New census figures show rise in uninsured in Illinois and dramatic increase in Missouri
This article first appeared in the St. Louis Beacon, Sept. 16, 2009 - From 2001-2008, Missouri saw a dramatic increase in the number and percentage of its residents who have no health insurance. And the percentage of Missourians with employer-based coverage has dramatically declined.
That's the assessment of the federal Department of Health and Human Services, after examining the latest figures released by the U.S. Census regarding health coverage.
The figures for Illinois were not quite as dire, showing less dramatic change.
The report released today doesn't offer much detail, nor does it ascribe reasons for the increases.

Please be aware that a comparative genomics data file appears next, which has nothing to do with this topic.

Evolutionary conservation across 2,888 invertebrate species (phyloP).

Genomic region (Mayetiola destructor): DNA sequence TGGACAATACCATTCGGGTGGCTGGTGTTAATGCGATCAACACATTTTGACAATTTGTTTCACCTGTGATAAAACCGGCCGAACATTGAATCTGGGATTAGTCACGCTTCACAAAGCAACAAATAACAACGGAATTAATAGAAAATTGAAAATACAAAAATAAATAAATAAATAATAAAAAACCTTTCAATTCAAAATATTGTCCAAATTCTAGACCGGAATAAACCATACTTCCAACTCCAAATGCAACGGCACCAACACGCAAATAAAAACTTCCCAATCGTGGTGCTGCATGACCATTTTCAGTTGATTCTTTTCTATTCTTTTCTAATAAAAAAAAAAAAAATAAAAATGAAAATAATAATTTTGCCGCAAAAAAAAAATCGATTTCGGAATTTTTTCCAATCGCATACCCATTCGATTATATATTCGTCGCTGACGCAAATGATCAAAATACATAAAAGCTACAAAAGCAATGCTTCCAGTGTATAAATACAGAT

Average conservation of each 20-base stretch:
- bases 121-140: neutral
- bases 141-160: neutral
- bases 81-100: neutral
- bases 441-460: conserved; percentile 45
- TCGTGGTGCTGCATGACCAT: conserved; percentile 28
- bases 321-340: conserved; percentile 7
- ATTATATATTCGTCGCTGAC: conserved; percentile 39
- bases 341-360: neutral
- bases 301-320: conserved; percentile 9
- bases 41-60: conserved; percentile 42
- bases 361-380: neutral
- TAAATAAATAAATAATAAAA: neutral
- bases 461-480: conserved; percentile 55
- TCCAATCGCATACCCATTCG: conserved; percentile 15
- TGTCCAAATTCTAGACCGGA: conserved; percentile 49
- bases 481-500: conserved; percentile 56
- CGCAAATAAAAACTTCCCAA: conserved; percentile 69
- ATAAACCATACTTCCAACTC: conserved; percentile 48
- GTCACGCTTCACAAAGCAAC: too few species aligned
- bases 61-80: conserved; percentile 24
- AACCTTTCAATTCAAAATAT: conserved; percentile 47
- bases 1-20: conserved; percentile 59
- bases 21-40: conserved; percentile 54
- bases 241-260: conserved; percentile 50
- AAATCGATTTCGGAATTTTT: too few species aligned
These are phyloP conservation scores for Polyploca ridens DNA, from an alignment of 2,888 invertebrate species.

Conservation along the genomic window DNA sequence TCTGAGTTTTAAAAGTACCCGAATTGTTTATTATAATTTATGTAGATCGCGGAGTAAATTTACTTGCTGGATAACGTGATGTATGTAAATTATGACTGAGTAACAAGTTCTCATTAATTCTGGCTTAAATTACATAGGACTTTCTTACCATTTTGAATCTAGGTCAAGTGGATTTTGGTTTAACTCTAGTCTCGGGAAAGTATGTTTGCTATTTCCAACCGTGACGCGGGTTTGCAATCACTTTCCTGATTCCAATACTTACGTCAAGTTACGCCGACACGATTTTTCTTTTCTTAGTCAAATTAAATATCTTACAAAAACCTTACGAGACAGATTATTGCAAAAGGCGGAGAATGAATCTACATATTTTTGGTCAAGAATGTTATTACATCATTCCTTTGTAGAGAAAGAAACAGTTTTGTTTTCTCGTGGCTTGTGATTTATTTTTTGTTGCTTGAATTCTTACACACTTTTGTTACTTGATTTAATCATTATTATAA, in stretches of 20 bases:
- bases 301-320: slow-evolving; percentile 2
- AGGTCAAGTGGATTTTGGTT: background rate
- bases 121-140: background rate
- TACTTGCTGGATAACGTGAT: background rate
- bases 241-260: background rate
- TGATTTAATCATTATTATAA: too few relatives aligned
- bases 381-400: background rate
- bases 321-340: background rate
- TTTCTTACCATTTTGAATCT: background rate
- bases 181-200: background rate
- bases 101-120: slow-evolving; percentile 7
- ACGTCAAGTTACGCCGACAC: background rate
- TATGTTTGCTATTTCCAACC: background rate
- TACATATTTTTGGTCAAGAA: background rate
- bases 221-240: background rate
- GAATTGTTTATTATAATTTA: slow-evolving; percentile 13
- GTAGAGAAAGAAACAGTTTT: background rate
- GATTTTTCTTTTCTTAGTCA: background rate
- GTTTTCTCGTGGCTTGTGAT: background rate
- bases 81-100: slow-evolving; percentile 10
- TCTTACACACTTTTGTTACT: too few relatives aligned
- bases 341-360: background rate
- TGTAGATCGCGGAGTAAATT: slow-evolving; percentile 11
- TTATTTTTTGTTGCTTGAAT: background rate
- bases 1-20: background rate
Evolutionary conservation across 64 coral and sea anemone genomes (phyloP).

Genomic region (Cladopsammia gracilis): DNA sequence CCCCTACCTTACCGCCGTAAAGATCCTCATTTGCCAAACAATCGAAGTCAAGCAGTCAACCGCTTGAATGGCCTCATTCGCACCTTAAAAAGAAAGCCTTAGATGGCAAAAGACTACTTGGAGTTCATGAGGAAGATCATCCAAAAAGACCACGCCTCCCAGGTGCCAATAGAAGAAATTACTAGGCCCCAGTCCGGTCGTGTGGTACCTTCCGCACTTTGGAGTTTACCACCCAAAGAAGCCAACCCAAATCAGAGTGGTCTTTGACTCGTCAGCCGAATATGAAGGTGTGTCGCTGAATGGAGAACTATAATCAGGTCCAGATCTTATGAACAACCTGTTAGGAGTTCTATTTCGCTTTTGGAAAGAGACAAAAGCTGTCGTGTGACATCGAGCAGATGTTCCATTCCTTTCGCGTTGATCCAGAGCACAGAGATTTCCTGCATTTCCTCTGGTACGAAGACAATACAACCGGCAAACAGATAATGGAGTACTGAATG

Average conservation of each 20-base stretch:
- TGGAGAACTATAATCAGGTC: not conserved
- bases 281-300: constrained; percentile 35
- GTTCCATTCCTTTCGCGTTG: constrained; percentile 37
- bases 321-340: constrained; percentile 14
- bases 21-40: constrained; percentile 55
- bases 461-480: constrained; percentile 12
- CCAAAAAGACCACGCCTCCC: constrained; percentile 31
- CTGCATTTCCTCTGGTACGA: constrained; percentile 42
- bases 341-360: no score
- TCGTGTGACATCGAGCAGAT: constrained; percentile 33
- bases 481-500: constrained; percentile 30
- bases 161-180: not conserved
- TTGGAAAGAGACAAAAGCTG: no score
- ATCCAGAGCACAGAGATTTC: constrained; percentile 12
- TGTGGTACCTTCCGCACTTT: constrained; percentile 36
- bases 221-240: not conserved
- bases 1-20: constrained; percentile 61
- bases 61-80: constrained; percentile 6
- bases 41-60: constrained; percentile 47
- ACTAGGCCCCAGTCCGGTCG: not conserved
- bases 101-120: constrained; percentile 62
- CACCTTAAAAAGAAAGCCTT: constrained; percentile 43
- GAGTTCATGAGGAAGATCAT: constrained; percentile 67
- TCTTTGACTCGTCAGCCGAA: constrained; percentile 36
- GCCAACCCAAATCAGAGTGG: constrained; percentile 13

According to the latest Census numbers:
-- Percentage of non-elderly adults without coverage for at least a year: In Illinois, it was 17.4 percent (1.6 million) in 2008, compared to 16.6 percent in 2001. In Missouri, the percentage is 17.5 percent (739,000) -- dramatically up from 13.5 percent in 2001.
-- Percentage with employer-based coverage: In Missouri, it was 68.4 percent in 2008, down from 77.3 percent in 2001. In Illinois, the percentage was 71.6 percent in 2008, compared to 74.2 percent in 2001.
-- Number of workers without coverage: In Illinois, 15.5 percent of workers have no coverage, compared to 15.1 percent in 2001. In Missouri, 15.8 percent of workers have no coverage, dramatically up from 12.6 percent in 2001.
-- High-income people without coverage: An additional 32,000 have been added in Missouri, compared to an additional 66,000 in Illinois.